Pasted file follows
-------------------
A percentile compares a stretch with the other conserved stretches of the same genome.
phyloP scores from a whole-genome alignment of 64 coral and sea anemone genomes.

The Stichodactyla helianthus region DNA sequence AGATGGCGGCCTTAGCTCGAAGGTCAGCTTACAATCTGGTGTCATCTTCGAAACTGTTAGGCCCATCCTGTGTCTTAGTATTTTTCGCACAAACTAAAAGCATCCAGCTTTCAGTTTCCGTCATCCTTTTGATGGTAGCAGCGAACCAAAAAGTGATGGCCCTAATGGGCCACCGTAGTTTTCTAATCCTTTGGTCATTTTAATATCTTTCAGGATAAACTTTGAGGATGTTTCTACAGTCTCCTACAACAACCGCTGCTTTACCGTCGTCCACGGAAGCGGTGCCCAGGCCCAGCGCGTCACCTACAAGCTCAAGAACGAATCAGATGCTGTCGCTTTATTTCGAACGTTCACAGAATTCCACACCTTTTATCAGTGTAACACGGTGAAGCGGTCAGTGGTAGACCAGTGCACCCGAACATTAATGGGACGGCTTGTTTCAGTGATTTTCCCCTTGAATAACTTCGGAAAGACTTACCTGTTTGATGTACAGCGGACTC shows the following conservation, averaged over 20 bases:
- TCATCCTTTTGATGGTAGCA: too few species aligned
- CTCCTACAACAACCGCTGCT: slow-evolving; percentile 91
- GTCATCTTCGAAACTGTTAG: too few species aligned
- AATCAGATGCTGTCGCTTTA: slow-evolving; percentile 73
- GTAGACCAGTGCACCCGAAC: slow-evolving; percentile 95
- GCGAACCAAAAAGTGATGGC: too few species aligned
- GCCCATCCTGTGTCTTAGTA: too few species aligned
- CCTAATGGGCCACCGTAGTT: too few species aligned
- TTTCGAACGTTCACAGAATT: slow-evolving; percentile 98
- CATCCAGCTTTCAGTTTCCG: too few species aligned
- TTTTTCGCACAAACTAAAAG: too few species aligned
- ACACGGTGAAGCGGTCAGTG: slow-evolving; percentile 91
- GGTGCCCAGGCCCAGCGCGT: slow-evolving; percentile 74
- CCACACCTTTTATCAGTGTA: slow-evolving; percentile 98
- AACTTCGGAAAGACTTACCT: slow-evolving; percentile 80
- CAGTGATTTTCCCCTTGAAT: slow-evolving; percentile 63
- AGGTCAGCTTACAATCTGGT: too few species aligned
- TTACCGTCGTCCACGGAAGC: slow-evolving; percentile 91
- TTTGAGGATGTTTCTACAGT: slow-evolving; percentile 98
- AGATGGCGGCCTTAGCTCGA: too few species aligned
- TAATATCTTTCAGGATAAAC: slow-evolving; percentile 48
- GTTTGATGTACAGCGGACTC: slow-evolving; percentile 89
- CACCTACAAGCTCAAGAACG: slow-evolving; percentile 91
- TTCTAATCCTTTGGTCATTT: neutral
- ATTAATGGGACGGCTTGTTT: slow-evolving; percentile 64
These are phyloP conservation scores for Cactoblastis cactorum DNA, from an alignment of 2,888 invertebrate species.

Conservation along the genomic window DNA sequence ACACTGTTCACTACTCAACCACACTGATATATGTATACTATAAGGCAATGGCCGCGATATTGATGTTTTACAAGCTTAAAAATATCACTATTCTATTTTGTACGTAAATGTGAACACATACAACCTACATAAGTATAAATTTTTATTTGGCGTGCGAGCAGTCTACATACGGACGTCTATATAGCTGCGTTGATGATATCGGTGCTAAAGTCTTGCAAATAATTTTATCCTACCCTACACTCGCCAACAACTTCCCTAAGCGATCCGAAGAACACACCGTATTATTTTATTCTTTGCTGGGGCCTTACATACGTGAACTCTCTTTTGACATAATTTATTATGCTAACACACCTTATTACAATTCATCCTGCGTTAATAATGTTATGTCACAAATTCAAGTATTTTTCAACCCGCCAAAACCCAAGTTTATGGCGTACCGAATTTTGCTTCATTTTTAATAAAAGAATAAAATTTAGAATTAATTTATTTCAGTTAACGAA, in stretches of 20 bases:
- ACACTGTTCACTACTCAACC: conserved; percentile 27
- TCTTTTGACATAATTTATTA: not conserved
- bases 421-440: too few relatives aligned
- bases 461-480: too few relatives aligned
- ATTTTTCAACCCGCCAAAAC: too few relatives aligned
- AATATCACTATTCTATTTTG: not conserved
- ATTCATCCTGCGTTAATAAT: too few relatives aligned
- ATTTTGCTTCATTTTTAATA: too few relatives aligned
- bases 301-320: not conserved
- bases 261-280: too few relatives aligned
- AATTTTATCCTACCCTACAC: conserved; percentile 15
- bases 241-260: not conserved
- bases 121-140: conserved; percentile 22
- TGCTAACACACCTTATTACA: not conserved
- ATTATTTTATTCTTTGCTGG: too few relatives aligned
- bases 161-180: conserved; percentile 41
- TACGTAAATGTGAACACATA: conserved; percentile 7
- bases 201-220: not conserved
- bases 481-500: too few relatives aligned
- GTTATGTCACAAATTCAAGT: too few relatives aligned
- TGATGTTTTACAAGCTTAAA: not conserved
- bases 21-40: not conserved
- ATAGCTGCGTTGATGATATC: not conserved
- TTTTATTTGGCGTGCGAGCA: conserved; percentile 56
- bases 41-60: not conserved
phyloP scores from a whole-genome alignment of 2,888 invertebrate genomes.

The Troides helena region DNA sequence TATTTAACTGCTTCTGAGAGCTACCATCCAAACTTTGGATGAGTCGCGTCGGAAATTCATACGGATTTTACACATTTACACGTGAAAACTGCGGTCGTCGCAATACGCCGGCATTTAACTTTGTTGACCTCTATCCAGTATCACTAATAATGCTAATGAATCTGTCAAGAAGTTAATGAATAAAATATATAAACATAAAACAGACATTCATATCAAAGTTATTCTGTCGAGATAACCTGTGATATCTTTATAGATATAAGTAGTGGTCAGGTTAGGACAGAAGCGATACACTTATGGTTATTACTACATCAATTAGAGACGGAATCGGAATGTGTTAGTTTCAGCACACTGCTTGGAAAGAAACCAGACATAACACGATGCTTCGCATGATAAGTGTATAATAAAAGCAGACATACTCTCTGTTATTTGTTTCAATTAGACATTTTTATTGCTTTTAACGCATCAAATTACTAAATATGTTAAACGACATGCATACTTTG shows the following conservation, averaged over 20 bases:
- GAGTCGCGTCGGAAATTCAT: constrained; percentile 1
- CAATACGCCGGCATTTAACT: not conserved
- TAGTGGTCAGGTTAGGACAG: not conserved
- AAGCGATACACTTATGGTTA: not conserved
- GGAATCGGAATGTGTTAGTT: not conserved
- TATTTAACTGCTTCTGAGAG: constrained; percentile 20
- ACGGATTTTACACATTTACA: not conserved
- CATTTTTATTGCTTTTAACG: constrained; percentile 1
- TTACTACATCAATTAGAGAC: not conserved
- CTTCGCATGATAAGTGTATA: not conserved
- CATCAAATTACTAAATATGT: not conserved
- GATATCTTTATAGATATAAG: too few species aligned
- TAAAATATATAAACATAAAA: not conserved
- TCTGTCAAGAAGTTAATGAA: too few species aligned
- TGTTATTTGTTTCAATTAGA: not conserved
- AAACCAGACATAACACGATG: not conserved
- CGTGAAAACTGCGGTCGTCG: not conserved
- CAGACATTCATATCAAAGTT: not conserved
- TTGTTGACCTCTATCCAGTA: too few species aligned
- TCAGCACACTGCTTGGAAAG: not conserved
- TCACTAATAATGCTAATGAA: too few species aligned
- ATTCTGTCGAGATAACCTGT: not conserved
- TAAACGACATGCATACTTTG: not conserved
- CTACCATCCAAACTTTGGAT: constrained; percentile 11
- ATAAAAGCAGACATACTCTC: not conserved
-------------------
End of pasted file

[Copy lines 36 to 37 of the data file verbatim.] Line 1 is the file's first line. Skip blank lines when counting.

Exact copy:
- AATATCACTATTCTATTTTG: not conserved
- ATTCATCCTGCGTTAATAAT: too few relatives aligned